- shaunwalkerMember@shaunwalkerJoin Date: 2003Post Count: 403
I didnt think of it that way! yes i understand with what you are saying. I guess i still have a lot to learn. Steve mentions in his book (somewhere) that he walked away from deals because he wouldnt pay what they were asking, even though they were still good deals.
you have given me food for thought
shaunwannabe2Member@wannabe2Join Date: 2003Post Count: 65
kay i like your posts you obviously have a good heart shame theres not more people around like you,i recently lost out on a house i should have bought at auction and was kicking myself afterwards but the upside was that a young couple got their foot on the ladder which i am glad about kay henryMember@kay-henryJoin Date: 2003Post Count: 2,737
Thanks wannabe :o) I’ve even thought about getting out of property investing because it becomes more difficult sometimes to do what feels right, and not to merely “justify” what I’m doing. But it does have its own rewards. I’ve pretty much fallen for every piece of brick and mortar I’ve purchased. I think if I continue to reflect on what I’m doing, I’ll feel good about property investment.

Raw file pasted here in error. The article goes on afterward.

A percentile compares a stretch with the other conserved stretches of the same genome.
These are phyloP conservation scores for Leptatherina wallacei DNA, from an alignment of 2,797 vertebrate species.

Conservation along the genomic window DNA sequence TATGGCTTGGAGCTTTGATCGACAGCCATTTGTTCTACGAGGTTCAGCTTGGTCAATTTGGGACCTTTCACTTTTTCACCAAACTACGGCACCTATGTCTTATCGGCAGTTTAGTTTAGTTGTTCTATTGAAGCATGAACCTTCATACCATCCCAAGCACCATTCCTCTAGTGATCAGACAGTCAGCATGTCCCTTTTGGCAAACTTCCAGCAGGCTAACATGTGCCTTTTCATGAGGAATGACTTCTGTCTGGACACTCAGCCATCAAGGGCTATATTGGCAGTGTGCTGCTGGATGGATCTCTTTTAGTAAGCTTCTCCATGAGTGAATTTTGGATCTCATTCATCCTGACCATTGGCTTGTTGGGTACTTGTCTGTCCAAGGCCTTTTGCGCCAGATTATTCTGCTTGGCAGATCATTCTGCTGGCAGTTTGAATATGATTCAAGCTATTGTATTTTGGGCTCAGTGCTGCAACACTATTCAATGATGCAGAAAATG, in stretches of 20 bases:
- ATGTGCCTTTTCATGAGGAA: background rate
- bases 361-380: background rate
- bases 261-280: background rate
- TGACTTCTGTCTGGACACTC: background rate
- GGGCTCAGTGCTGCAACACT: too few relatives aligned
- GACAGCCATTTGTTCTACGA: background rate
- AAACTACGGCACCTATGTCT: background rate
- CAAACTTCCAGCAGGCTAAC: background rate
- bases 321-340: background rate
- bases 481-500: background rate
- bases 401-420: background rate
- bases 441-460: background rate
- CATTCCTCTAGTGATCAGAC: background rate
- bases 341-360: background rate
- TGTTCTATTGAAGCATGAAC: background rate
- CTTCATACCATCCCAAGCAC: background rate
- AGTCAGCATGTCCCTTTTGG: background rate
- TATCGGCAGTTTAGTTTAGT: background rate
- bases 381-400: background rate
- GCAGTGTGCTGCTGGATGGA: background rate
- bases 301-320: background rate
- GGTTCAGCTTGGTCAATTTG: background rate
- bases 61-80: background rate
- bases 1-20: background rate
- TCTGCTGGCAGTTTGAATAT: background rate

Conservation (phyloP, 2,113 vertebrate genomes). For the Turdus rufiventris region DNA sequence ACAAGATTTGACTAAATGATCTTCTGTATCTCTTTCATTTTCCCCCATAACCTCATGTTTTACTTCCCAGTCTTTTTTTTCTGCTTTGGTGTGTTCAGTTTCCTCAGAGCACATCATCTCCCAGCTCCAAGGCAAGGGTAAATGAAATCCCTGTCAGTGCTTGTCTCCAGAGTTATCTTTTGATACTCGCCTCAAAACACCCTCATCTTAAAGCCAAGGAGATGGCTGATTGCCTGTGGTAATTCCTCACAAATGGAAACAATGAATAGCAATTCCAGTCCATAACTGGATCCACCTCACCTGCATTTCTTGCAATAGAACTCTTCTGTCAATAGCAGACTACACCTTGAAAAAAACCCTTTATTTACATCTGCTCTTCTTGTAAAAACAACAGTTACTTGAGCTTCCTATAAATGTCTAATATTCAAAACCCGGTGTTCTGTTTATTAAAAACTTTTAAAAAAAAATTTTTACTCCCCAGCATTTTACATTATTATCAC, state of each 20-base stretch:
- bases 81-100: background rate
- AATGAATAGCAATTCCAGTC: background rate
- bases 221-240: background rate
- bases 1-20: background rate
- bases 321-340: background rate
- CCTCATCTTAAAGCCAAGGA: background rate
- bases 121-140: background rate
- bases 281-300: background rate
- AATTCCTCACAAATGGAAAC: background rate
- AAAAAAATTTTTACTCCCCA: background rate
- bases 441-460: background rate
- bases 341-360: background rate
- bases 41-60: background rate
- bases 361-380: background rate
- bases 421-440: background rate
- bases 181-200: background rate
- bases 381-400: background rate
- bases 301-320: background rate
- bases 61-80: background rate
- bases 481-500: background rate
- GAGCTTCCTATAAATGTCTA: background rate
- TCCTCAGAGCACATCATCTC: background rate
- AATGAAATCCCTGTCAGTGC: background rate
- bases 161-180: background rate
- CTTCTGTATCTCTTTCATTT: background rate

kay henryKerreniMember@kerreniJoin Date: 2003Post Count: 2
I work for one of the major players in lending, and when we hire valuers to go out and value properties for us, they take a look at the property the market and what risks there is of the property price decreasing, along with how it compares to similar properties in the area.
Yes there have been some instances when the clients havent agreed with the valuation and it is for the very reason that someone else mentioned earlier, if there are no sales in that area to compare to what has a valuer got to work with. Though 99% of valuations i request would come back with the agreed purchase price as the actual valuation amount. Unless someone seems to be getting a bargin do i tend to see a higher valuation.